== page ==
The language in State v. Haney, 34 Kan.App.2d 232, 246, 116 P.3d 747, rev. denied 280 Kan. 987 (2005), is instructive on this point. The Haney court observed that while “a particular defendant's amenability to rehabilitation is not a substantial and compelling reason to depart from the presumptive guidelines sentence by itself, a sentencing court may properly consider such evidence in the totality of circumstances in determining the appropriate penalty to be imposed ․ if other factors warrant departure.” 34 Kan.App.2d at 246. Thus, though this second factor articulated by the district court, like the defendant's age, is not intrinsically substantial or compelling as a matter of law, it nonetheless appears worthy of the district court's consideration collectively. See Baptist, 294 Kan. at 734–35.
Consequently, because neither mitigating factor the district court articulated would, standing alone, necessarily justify a downward departure, the dispositive question is whether these two factors—Cato-Perry's age and his previous prison time or amenability to rehabilitation—aggregate to a substantial and compelling reason for the departure.
The State points to no appellate case to support either of its arguments and, instead, makes a general policy argument by citing two statutes to support its view that the Kansas Legislature would not consider the nonstatutory mitigating factors here substantial and compelling reasons for a 37–month departure sentence and the legislature intended a harsher punishment for offenders such as Cato–Perry. First, K.S.A. 21–4603d(f)(3) provides for a prison sentence if the defendant committed the crime while on release for a felony, “even when the new crime ․ otherwise presumes a nonprison sentence.” Second, any person “convicted and sentenced for a crime while on release for a felony ․ shall serve the sentence consecutively to the ․ terms under which the person was released.” K.S.A. 21–4608(d).
Both of these statutes do little to advance the State's position. Even ignoring that Cato–Perry's aggravated robbery conviction carried a presumptive prison sentence, K.S.A. 21–4603d(f)(3) enables, but does not require, a district court to imprison a defendant on release on felony bond for a subsequent crime not otherwise subject to imprisonment. See K.S.A. 21–4704. And while K .S.A. 21–4608(d) does require the district court to impose consecutive sentences for the prior felony and subsequent crime, that is exactly what happened here. The district court ordered Cato–Perry's aggravated robbery sentence consecutive to his prior robbery sentence.
At sentencing, the district court departed from a standard presumptive sentence of 94 months, down to 57 months, after inquiring into the presumptive sentencing range Cato–Perry would be subject to without his robbery conviction in case 07CR308, i.e., a criminal history of I. The presumptive sentencing range for a severity level 3 person felony offense committed by a defendant with a criminal history score of I is 55–59–61 months' incarceration. See K.S.A. 21–4704(a). The district court, in considering the timing of both convictions, noted that based on the sentencing grid, even with a criminal history score of I, the low presumptive number of 55 months “is still a substantial amount of time.” Consequently, by reducing the presumptive aggravated robbery sentence of 89 to 100 months to 57 months, the district court appeared to ensure that the mitigated sentence Cato–Perry received was still within the presumptive sentencing range of a severity level 3 person felony offense, albeit as if Cato–Perry had no prior criminal history or had never been convicted in case 07CR308.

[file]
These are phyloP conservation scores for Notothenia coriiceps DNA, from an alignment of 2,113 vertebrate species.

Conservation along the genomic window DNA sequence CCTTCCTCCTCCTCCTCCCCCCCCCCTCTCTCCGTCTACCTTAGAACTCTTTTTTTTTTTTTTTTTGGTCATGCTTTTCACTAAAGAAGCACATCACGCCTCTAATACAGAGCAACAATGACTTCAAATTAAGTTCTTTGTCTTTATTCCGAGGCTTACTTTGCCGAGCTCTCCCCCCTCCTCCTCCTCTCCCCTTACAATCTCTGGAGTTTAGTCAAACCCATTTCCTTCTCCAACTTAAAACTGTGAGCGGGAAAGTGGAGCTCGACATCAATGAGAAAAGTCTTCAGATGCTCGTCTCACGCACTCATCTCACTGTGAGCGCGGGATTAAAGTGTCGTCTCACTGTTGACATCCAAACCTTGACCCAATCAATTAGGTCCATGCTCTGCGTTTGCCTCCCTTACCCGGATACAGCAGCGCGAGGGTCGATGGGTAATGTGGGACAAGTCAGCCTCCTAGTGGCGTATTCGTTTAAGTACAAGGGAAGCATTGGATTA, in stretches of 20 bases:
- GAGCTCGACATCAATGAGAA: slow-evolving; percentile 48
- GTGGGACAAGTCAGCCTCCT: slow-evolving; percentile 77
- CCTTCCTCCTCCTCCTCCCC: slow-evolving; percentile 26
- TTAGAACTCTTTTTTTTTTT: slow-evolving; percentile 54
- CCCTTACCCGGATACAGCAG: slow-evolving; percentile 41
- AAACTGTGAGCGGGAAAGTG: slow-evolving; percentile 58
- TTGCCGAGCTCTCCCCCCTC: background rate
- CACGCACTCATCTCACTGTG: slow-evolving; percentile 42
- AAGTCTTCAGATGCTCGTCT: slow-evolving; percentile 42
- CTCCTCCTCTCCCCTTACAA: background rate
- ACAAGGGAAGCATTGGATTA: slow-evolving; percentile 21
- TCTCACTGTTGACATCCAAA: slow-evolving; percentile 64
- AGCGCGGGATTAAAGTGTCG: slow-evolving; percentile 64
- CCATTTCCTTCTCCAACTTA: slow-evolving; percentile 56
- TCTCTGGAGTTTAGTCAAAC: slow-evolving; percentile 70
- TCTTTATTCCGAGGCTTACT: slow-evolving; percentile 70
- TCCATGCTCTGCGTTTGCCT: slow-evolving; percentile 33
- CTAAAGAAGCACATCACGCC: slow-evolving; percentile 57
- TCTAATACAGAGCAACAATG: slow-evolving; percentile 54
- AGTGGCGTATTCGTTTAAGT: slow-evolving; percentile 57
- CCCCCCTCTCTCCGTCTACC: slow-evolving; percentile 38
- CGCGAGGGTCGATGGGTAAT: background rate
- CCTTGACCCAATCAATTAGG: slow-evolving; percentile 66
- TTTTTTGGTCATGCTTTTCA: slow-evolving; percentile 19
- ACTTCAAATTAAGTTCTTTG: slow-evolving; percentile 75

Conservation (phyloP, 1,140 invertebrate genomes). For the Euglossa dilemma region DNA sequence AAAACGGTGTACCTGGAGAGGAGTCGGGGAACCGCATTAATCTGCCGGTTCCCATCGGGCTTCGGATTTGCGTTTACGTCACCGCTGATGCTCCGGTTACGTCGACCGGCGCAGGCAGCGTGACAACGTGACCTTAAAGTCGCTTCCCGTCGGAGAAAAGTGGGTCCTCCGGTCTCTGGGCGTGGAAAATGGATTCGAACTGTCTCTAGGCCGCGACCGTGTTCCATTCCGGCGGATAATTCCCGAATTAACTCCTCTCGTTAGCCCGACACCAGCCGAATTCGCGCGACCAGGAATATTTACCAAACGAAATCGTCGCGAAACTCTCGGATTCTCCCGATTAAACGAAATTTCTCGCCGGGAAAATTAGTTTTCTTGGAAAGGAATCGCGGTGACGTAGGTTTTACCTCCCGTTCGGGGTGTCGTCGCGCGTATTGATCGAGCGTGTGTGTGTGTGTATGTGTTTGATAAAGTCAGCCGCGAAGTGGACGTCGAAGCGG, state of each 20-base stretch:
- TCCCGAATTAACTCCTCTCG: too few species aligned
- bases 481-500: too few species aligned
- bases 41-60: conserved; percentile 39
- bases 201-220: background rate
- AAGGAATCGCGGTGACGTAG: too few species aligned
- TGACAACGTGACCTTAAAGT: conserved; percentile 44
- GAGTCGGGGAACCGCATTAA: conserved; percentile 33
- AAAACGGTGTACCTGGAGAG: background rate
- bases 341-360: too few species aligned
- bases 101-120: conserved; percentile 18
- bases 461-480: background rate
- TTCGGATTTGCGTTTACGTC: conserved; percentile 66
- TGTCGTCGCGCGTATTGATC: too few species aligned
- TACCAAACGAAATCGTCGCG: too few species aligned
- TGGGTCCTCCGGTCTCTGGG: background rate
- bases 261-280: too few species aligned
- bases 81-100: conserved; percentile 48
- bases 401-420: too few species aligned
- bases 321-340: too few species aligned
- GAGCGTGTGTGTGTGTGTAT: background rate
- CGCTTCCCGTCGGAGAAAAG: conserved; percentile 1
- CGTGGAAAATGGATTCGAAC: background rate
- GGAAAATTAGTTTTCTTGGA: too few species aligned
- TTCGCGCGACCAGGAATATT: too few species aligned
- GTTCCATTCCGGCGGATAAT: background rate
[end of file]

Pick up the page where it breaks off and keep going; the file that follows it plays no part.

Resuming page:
We hold that under the factual circumstances presented to the district court in this case, the departure sentence imposed was not disproportionate to the severity level of the crime committed when weighed against the two mitigating factors, which when considered collectively were substantial and compelling reasons that justified the departure sentence. See Baptist, 294 Kan. at 734–35. The district court's decision is not so arbitrary, fanciful, or unreasonable that no reasonable person in the position of the court would have reached a similar decision. See Haney, 34 Kan.App.2d at 247.
On a final note, the journal entry of judgment incorrectly reflects Cato–Perry received a 45–month sentence instead of the 57–month sentence pronounced at sentencing. A sentence is effective when pronounced from the bench; a sentence in a criminal case does not derive its effectiveness from the journal entry. A journal entry that imposes a sentence at variance with the sentence pronounced from the bench is erroneous and must be corrected to reflect the actual sentence imposed. State v. Mason, 294 Kan. 675, 677, 279 P.3d 707 (2012).
Finding no error, we affirm Cato–Perry's conviction for aggravated robbery. Because the district court did not abuse its discretion in granting the departure sentence, we deny the State's cross-appeal. We remand to the district court with directions to ensure the journal entry of judgment is corrected to be consistent with the sentence pronounced from the bench.
Affirmed, cross-appeal denied, and remanded with directions.